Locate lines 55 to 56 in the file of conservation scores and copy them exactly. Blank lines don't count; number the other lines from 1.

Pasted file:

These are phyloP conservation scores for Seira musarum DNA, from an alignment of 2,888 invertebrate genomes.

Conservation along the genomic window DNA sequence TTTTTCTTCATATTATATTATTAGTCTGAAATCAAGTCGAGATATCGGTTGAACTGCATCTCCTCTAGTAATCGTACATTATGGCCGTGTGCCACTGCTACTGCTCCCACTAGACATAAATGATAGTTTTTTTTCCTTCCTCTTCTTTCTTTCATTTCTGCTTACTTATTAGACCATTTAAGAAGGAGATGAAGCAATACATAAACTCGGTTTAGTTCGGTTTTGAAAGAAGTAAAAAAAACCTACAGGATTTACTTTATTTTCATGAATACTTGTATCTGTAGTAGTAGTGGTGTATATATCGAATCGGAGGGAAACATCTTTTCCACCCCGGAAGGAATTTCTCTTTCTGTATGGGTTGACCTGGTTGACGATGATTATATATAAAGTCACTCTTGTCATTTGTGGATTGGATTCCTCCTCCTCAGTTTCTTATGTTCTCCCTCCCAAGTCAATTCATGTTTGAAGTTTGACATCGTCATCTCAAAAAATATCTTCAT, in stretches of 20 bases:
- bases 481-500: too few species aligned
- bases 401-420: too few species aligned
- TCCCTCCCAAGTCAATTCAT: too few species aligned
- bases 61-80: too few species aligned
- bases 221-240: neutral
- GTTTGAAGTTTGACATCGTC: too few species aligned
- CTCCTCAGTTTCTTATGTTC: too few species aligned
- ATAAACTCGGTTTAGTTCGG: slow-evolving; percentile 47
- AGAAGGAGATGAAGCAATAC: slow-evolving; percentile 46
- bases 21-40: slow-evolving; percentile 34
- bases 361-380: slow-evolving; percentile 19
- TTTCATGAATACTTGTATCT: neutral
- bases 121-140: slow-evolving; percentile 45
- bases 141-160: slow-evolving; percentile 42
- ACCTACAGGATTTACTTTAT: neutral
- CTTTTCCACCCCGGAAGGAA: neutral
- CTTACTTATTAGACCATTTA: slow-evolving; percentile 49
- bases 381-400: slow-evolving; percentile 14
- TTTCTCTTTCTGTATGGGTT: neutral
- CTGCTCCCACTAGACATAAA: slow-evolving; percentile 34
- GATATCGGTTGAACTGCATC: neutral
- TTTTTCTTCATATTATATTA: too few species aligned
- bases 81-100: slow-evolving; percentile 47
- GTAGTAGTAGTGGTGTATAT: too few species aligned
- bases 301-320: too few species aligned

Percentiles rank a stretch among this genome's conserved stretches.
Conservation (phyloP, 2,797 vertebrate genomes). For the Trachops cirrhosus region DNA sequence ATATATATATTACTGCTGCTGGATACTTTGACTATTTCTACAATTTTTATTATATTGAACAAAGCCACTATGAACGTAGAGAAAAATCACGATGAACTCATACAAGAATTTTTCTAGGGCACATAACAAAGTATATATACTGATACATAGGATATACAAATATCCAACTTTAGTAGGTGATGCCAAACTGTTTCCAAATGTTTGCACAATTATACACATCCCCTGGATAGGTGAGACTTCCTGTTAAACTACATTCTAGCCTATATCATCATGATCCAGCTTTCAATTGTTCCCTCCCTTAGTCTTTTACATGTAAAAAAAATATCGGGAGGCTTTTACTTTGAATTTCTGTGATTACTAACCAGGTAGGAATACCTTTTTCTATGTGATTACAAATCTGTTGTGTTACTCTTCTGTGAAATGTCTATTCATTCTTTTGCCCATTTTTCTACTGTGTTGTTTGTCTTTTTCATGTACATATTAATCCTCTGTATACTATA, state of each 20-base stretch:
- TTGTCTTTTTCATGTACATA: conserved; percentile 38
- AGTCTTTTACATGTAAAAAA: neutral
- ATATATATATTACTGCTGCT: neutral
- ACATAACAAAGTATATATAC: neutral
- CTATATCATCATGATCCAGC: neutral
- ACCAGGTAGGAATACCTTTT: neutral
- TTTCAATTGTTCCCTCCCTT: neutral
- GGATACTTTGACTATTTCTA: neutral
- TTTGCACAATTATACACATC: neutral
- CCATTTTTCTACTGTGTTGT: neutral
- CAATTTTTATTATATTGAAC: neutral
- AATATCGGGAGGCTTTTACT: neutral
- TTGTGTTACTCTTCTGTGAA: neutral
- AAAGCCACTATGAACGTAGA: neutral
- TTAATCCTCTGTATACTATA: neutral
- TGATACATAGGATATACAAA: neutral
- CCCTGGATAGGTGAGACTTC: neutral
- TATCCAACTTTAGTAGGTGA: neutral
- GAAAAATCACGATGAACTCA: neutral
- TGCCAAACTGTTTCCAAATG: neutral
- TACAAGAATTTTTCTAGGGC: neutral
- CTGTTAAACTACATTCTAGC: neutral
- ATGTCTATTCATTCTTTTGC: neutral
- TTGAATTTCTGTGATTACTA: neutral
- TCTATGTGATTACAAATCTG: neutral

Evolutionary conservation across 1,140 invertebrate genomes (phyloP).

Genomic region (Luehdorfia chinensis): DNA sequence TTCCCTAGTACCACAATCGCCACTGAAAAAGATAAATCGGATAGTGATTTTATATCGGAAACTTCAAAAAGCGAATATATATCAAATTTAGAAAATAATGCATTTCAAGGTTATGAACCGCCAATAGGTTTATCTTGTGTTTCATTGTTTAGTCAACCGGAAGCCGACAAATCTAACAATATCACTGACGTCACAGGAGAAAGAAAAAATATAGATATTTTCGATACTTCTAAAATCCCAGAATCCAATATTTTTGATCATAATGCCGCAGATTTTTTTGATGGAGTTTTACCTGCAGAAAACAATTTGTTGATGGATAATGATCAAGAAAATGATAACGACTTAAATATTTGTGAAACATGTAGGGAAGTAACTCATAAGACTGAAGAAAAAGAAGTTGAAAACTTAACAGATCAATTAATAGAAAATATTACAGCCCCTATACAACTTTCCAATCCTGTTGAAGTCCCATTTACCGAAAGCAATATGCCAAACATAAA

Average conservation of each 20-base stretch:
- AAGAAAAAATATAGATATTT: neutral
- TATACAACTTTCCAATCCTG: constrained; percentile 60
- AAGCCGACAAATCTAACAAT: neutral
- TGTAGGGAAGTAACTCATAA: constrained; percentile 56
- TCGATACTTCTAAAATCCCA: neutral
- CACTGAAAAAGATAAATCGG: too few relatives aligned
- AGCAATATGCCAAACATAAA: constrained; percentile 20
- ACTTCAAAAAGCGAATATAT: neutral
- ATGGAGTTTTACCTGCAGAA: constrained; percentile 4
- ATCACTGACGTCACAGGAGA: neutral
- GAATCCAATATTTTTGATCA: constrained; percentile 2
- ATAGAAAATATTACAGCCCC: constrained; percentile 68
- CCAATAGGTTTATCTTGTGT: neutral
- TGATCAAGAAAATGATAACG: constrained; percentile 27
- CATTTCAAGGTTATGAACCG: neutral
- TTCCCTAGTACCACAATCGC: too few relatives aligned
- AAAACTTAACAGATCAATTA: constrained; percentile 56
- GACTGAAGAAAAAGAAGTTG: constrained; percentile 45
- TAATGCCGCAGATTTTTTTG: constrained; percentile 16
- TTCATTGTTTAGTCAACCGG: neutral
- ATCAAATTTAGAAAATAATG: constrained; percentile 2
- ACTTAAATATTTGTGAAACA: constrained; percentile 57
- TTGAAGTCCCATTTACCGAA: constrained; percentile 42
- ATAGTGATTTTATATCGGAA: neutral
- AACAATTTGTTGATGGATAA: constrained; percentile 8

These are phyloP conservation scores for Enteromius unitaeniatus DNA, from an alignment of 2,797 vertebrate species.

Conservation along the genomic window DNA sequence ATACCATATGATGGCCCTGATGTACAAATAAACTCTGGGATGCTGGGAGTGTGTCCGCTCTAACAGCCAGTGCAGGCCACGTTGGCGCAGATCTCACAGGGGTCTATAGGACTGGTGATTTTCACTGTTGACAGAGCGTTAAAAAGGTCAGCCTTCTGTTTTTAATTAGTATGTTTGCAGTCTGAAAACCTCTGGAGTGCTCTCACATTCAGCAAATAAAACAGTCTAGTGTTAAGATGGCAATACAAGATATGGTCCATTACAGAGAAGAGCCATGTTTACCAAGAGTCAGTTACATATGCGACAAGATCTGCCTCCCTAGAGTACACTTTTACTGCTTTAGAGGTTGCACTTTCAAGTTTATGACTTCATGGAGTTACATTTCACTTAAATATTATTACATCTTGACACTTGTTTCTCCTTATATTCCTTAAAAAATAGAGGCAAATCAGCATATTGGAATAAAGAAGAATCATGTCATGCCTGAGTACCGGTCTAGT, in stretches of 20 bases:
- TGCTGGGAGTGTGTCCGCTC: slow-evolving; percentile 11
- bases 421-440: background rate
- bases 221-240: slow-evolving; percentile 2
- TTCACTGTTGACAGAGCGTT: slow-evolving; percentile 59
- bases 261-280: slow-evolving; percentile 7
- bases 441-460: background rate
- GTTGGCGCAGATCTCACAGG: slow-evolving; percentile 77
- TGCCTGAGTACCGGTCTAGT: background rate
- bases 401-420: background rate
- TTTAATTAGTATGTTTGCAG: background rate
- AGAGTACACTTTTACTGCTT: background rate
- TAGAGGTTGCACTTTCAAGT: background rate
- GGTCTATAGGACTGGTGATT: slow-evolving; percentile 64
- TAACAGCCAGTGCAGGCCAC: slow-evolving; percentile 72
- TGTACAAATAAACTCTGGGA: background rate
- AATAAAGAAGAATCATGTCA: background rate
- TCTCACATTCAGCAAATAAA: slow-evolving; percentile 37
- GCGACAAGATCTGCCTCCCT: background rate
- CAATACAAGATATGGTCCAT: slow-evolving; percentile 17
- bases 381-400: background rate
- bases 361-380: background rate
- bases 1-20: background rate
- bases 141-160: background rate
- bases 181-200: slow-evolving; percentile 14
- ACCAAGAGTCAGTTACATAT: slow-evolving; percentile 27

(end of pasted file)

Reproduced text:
Evolutionary conservation across 1,140 invertebrate genomes (phyloP).

Genomic region (Luehdorfia chinensis): DNA sequence TTCCCTAGTACCACAATCGCCACTGAAAAAGATAAATCGGATAGTGATTTTATATCGGAAACTTCAAAAAGCGAATATATATCAAATTTAGAAAATAATGCATTTCAAGGTTATGAACCGCCAATAGGTTTATCTTGTGTTTCATTGTTTAGTCAACCGGAAGCCGACAAATCTAACAATATCACTGACGTCACAGGAGAAAGAAAAAATATAGATATTTTCGATACTTCTAAAATCCCAGAATCCAATATTTTTGATCATAATGCCGCAGATTTTTTTGATGGAGTTTTACCTGCAGAAAACAATTTGTTGATGGATAATGATCAAGAAAATGATAACGACTTAAATATTTGTGAAACATGTAGGGAAGTAACTCATAAGACTGAAGAAAAAGAAGTTGAAAACTTAACAGATCAATTAATAGAAAATATTACAGCCCCTATACAACTTTCCAATCCTGTTGAAGTCCCATTTACCGAAAGCAATATGCCAAACATAAA